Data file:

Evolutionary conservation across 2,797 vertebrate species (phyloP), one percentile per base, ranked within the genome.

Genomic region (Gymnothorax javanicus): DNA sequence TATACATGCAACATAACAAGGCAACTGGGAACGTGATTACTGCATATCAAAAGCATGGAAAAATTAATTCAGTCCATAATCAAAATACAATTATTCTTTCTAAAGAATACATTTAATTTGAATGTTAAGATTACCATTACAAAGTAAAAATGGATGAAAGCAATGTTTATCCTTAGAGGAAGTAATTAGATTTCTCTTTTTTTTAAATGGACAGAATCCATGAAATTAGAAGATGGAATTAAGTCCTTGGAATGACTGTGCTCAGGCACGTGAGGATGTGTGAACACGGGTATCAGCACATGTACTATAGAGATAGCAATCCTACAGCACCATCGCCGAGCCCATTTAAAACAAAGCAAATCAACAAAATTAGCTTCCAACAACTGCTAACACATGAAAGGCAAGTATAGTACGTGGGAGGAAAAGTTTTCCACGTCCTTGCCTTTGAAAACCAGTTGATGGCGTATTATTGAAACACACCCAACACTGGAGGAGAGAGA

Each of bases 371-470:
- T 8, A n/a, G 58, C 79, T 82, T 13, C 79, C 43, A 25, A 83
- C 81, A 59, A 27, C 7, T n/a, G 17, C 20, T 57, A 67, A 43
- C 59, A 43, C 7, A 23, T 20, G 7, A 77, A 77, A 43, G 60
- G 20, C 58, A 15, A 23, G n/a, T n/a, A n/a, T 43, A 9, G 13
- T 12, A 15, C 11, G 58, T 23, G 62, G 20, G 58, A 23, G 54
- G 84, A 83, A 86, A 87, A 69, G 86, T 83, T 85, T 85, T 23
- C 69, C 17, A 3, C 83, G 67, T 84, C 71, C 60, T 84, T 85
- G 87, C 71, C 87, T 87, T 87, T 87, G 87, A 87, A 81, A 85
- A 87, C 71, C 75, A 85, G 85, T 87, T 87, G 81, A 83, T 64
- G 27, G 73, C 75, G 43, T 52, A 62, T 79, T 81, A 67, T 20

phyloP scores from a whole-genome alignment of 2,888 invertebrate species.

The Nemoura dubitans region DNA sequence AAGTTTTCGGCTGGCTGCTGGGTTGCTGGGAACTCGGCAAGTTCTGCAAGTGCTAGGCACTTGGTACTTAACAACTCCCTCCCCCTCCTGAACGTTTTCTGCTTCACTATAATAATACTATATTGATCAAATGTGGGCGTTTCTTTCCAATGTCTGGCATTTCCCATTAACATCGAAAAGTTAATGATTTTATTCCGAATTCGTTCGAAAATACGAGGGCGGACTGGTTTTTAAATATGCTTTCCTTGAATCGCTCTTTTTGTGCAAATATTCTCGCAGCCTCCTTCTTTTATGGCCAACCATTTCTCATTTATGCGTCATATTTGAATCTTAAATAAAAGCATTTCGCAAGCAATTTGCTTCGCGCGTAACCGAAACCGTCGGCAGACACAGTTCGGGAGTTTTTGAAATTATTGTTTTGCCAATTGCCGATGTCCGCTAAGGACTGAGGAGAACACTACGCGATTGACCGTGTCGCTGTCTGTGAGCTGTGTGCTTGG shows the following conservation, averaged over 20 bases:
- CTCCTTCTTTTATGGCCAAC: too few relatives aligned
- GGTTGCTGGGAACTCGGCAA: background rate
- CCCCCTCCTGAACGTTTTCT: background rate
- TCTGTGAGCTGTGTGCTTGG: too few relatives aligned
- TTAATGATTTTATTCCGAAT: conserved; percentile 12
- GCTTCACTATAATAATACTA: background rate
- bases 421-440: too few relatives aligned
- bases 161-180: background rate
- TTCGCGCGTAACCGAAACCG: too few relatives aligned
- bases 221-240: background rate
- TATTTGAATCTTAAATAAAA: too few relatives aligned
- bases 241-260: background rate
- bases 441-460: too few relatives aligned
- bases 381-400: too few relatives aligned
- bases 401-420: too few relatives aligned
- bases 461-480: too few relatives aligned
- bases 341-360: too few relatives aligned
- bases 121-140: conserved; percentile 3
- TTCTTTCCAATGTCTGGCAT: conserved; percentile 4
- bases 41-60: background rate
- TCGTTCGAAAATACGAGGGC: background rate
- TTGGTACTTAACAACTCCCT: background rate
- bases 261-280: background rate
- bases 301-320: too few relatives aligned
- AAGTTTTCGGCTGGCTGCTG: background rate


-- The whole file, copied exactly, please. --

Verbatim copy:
Evolutionary conservation across 2,797 vertebrate species (phyloP), one percentile per base, ranked within the genome.

Genomic region (Gymnothorax javanicus): DNA sequence TATACATGCAACATAACAAGGCAACTGGGAACGTGATTACTGCATATCAAAAGCATGGAAAAATTAATTCAGTCCATAATCAAAATACAATTATTCTTTCTAAAGAATACATTTAATTTGAATGTTAAGATTACCATTACAAAGTAAAAATGGATGAAAGCAATGTTTATCCTTAGAGGAAGTAATTAGATTTCTCTTTTTTTTAAATGGACAGAATCCATGAAATTAGAAGATGGAATTAAGTCCTTGGAATGACTGTGCTCAGGCACGTGAGGATGTGTGAACACGGGTATCAGCACATGTACTATAGAGATAGCAATCCTACAGCACCATCGCCGAGCCCATTTAAAACAAAGCAAATCAACAAAATTAGCTTCCAACAACTGCTAACACATGAAAGGCAAGTATAGTACGTGGGAGGAAAAGTTTTCCACGTCCTTGCCTTTGAAAACCAGTTGATGGCGTATTATTGAAACACACCCAACACTGGAGGAGAGAGA

Each of bases 371-470:
- T 8, A n/a, G 58, C 79, T 82, T 13, C 79, C 43, A 25, A 83
- C 81, A 59, A 27, C 7, T n/a, G 17, C 20, T 57, A 67, A 43
- C 59, A 43, C 7, A 23, T 20, G 7, A 77, A 77, A 43, G 60
- G 20, C 58, A 15, A 23, G n/a, T n/a, A n/a, T 43, A 9, G 13
- T 12, A 15, C 11, G 58, T 23, G 62, G 20, G 58, A 23, G 54
- G 84, A 83, A 86, A 87, A 69, G 86, T 83, T 85, T 85, T 23
- C 69, C 17, A 3, C 83, G 67, T 84, C 71, C 60, T 84, T 85
- G 87, C 71, C 87, T 87, T 87, T 87, G 87, A 87, A 81, A 85
- A 87, C 71, C 75, A 85, G 85, T 87, T 87, G 81, A 83, T 64
- G 27, G 73, C 75, G 43, T 52, A 62, T 79, T 81, A 67, T 20

phyloP scores from a whole-genome alignment of 2,888 invertebrate species.

The Nemoura dubitans region DNA sequence AAGTTTTCGGCTGGCTGCTGGGTTGCTGGGAACTCGGCAAGTTCTGCAAGTGCTAGGCACTTGGTACTTAACAACTCCCTCCCCCTCCTGAACGTTTTCTGCTTCACTATAATAATACTATATTGATCAAATGTGGGCGTTTCTTTCCAATGTCTGGCATTTCCCATTAACATCGAAAAGTTAATGATTTTATTCCGAATTCGTTCGAAAATACGAGGGCGGACTGGTTTTTAAATATGCTTTCCTTGAATCGCTCTTTTTGTGCAAATATTCTCGCAGCCTCCTTCTTTTATGGCCAACCATTTCTCATTTATGCGTCATATTTGAATCTTAAATAAAAGCATTTCGCAAGCAATTTGCTTCGCGCGTAACCGAAACCGTCGGCAGACACAGTTCGGGAGTTTTTGAAATTATTGTTTTGCCAATTGCCGATGTCCGCTAAGGACTGAGGAGAACACTACGCGATTGACCGTGTCGCTGTCTGTGAGCTGTGTGCTTGG shows the following conservation, averaged over 20 bases:
- CTCCTTCTTTTATGGCCAAC: too few relatives aligned
- GGTTGCTGGGAACTCGGCAA: background rate
- CCCCCTCCTGAACGTTTTCT: background rate
- TCTGTGAGCTGTGTGCTTGG: too few relatives aligned
- TTAATGATTTTATTCCGAAT: conserved; percentile 12
- GCTTCACTATAATAATACTA: background rate
- bases 421-440: too few relatives aligned
- bases 161-180: background rate
- TTCGCGCGTAACCGAAACCG: too few relatives aligned
- bases 221-240: background rate
- TATTTGAATCTTAAATAAAA: too few relatives aligned
- bases 241-260: background rate
- bases 441-460: too few relatives aligned
- bases 381-400: too few relatives aligned
- bases 401-420: too few relatives aligned
- bases 461-480: too few relatives aligned
- bases 341-360: too few relatives aligned
- bases 121-140: conserved; percentile 3
- TTCTTTCCAATGTCTGGCAT: conserved; percentile 4
- bases 41-60: background rate
- TCGTTCGAAAATACGAGGGC: background rate
- TTGGTACTTAACAACTCCCT: background rate
- bases 261-280: background rate
- bases 301-320: too few relatives aligned
- AAGTTTTCGGCTGGCTGCTG: background rate